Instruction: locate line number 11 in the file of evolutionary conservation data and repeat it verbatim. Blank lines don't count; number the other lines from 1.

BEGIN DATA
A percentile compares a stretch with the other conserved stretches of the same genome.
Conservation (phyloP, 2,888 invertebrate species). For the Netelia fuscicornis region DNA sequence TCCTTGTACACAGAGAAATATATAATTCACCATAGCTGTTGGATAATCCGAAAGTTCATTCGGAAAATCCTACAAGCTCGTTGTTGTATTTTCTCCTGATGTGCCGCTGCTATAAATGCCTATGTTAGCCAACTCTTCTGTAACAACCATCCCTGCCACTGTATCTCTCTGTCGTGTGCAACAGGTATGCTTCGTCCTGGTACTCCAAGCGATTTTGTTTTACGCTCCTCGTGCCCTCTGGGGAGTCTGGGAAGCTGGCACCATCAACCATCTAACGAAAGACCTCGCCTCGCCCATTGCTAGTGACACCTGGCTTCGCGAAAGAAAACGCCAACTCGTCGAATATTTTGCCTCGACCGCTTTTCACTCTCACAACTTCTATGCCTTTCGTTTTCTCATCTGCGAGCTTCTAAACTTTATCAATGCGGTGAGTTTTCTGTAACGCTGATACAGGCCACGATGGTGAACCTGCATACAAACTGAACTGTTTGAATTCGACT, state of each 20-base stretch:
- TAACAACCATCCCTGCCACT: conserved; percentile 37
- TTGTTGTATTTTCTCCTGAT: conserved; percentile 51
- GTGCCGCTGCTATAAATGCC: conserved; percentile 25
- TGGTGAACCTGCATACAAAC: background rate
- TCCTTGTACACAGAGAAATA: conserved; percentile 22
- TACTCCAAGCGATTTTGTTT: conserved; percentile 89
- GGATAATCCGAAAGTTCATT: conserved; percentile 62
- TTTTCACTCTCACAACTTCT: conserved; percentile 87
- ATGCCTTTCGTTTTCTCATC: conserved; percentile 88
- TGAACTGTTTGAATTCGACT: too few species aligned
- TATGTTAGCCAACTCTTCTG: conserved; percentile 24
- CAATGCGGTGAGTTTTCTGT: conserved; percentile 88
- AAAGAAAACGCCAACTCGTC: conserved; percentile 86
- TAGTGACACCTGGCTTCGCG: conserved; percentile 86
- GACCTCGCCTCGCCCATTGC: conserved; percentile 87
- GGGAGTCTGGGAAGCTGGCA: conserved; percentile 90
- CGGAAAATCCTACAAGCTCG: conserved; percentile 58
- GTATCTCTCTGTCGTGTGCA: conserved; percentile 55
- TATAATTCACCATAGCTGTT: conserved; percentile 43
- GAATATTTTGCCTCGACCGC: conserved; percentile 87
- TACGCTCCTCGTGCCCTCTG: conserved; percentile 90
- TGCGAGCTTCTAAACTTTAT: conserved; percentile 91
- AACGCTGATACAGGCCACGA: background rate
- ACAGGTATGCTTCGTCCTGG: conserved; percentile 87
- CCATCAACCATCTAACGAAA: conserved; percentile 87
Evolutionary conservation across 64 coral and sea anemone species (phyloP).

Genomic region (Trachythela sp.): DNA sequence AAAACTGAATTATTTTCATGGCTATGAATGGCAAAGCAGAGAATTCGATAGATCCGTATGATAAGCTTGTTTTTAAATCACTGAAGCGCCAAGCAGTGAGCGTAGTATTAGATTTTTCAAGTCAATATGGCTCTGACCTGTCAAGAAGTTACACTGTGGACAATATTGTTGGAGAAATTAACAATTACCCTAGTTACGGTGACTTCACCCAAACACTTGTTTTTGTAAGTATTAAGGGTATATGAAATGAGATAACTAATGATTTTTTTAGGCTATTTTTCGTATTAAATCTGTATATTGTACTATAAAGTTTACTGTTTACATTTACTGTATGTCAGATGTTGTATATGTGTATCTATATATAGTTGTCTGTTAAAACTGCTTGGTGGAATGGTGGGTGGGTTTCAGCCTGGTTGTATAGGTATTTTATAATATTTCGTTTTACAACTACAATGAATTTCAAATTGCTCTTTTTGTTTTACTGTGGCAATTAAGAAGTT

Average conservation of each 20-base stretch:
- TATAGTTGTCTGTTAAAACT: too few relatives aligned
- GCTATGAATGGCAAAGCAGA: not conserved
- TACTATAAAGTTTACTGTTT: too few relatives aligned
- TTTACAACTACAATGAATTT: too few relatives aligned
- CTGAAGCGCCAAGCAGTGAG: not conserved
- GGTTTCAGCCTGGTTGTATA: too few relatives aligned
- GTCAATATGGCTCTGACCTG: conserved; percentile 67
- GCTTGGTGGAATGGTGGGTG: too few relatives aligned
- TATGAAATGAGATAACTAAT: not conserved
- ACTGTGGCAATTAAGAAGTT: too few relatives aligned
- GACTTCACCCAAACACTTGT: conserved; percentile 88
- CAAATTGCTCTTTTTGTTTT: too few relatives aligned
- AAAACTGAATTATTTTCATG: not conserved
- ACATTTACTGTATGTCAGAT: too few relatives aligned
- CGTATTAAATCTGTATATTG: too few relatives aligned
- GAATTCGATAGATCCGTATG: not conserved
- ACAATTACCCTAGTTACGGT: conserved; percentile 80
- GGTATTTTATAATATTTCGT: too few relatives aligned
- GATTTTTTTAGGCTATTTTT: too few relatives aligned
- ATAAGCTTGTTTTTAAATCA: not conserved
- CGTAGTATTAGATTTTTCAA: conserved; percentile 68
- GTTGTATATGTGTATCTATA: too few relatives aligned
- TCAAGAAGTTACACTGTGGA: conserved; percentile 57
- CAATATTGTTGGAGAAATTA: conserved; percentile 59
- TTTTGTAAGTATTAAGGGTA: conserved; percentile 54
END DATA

- ATGCCTTTCGTTTTCTCATC: conserved; percentile 88